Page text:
The session Spectrum: The Air We Breathe at the NAB Convention last week examined the issue of the proposed incentive auction for some of the spectrum now used by local TV stations. The question-and-answer format between the audience and my fellow panelists — Bill Lake (FCC), Alan Frank (Post-Newsweek), John Hane (Pillsbury Winthrop) and Jane Mago (NAB General Counsel) — covered a wide range of issues and honed in on the issues of what “voluntary” really means and what the value of the TV spectrum is in its present use.
A considerable amount of the debate on the reclamation of the TV spectrum cites several studies that seem to unrealistically estimate the net proceeds of a spectrum auction. For example, the most recent anonymously authored study offered by CTIA and CEA suggests a $33 billion to $34 billion value to the Federal Treasury will result from the auction. However, this estimate seems dramatically off because the price of spectrum has to decrease with the greater amount of supply that will be available, an economic fact not taken into account by this study. In fact, it actually uses a higher price than listed in an earlier CEA study even though a recent sale of spectrum clearly suggests more reasonable pricing. Without realistic revenue estimates, everyone is still unsure of what the proceeds of this auction would generate.
Most revenue estimates of the sale of this reclaimed spectrum assume that everyone will be allowed to (and probably will) participate in the auction. This begs the question, will the FCC bar companies that own a certain amount of spectrum from the auction in order to best serve the interests of competition? Additionally, AT&T, if allowed to acquire T-Mobile and all of that spectrum, may not be as active a bidder. Finally, with the present or expected owner concentration of wireless spectrum, will there really be many companies with enough financing to enter into this marketplace on widespread basis? The answers to any of these questions could seriously affect the levels of revenues generated by this auction.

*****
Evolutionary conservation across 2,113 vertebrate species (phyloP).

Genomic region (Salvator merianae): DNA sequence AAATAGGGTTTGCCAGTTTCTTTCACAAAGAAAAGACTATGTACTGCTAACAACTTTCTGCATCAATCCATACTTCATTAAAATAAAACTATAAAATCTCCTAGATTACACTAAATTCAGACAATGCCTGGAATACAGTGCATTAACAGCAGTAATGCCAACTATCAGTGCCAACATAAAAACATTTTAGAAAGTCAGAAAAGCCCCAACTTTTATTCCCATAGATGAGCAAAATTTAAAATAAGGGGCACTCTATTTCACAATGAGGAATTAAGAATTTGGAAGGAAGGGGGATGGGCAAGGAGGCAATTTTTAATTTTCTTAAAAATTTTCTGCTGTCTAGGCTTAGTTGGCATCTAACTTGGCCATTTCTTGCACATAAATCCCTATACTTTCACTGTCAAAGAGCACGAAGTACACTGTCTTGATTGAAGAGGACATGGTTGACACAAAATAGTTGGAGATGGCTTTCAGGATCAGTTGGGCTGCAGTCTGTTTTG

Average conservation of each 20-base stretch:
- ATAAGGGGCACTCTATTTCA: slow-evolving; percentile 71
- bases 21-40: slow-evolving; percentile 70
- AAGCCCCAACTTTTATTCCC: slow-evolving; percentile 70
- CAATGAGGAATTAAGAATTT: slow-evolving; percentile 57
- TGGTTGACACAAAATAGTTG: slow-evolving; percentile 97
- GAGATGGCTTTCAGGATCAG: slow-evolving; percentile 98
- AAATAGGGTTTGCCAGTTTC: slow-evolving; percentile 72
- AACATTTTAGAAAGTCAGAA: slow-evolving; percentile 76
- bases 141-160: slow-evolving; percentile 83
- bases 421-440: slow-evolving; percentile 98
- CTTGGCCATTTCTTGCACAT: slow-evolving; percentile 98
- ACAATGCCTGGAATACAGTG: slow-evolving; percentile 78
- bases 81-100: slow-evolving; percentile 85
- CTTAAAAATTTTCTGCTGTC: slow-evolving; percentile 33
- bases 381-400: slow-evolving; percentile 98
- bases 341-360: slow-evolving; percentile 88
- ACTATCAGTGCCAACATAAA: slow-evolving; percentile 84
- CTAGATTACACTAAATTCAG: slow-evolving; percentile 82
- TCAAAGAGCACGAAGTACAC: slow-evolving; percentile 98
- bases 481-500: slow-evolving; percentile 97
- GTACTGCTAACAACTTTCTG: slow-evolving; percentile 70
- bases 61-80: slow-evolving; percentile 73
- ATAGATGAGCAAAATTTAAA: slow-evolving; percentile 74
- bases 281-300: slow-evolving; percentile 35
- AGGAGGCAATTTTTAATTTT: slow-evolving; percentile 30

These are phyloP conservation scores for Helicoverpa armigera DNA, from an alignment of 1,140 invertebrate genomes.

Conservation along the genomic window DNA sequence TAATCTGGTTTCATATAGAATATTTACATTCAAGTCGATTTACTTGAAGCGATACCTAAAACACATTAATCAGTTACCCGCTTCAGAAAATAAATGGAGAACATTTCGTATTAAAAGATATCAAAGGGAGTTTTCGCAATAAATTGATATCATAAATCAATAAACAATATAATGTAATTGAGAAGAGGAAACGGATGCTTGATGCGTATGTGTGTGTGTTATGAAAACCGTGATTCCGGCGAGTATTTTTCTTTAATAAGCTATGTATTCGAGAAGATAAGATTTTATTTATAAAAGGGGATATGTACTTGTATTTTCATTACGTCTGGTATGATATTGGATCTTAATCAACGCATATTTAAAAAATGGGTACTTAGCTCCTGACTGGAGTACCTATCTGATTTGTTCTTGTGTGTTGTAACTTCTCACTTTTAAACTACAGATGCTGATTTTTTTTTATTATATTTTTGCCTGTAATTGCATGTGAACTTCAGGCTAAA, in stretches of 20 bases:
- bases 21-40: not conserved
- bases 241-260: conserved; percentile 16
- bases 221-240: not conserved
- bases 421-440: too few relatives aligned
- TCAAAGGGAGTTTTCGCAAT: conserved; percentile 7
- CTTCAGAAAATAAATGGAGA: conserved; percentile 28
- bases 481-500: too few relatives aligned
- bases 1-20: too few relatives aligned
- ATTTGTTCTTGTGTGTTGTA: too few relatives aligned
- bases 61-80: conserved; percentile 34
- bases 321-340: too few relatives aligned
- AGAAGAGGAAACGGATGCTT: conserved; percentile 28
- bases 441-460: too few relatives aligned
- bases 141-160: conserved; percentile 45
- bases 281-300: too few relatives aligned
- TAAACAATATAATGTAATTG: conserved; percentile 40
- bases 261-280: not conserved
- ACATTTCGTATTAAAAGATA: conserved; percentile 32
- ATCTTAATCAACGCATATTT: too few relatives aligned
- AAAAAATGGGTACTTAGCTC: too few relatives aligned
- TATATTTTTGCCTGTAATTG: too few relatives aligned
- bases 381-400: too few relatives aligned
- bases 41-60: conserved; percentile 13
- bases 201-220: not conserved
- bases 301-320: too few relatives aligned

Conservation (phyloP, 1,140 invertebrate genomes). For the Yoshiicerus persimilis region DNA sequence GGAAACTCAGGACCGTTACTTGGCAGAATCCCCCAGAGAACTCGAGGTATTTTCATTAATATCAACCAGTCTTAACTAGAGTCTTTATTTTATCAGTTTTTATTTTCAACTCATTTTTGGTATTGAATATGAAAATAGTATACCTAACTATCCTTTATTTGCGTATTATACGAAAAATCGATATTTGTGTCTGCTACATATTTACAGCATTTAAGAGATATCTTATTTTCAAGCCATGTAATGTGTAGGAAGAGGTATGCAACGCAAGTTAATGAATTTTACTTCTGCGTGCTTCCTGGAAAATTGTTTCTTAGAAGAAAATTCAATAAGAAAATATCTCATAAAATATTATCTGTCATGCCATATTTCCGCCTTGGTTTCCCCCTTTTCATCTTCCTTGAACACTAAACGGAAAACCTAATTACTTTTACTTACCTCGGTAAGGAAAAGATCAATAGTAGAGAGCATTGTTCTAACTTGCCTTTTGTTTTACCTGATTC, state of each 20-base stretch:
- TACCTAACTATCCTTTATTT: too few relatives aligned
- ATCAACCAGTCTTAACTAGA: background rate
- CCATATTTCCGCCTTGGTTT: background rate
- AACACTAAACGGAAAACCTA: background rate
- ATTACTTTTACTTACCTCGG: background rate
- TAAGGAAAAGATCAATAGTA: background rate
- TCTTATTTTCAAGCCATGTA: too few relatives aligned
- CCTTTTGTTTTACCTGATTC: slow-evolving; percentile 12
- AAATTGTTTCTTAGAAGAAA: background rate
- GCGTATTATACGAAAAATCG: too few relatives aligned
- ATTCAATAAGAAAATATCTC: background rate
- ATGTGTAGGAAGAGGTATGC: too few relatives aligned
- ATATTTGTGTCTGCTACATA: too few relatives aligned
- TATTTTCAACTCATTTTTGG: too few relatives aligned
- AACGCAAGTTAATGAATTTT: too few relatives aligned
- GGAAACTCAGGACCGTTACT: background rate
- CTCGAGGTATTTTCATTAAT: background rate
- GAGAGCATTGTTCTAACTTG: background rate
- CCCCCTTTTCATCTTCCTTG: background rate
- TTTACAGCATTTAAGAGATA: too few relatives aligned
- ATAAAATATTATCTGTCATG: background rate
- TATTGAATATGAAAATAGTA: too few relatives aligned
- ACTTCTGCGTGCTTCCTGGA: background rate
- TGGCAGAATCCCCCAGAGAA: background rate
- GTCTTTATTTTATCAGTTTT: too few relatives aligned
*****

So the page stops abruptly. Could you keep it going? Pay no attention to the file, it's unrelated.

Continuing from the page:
This discussion then bleeds into the concern that the CEA/CTIA, like many others, understates the amounts that broadcasters will receive in the incentive auction. The FCC has stated that this auction will be truly voluntary. (As a side note, Alan Frank cautioned everyone when he said at the session, “I was in the Army, I know what voluntary really means.”) In a voluntary incentive auction, television broadcasters will not just ask for the value of their operations (sometimes referred to as their enterprise value). Instead, they could take the value of their spectrum (as possibly estimated by a third-party valuation firm), and combine that number with the powerful knowledge that their participation is necessary for the sale of this spectrum. That analysis could result in much higher revenues going to individual local television broadcasters. Given the number of large markets that are in hot demand, and the number of local television stations that have to participate in those markets to clear up enough spectrum, the total amounts earned by local television stations could be substantially higher than the total enterprise value of these stations. Hence, the net proceeds earned by these auctions will be noticeably less than what has been suggested.
With so many questions on the table, everyone is turning to the FCC for answers, but for now the FCC says it is focused on securing the rights to hold an incentive auction and that all questions will be answered in time. Consequently, all questions will continue to be carefully examined until the start gun goes off.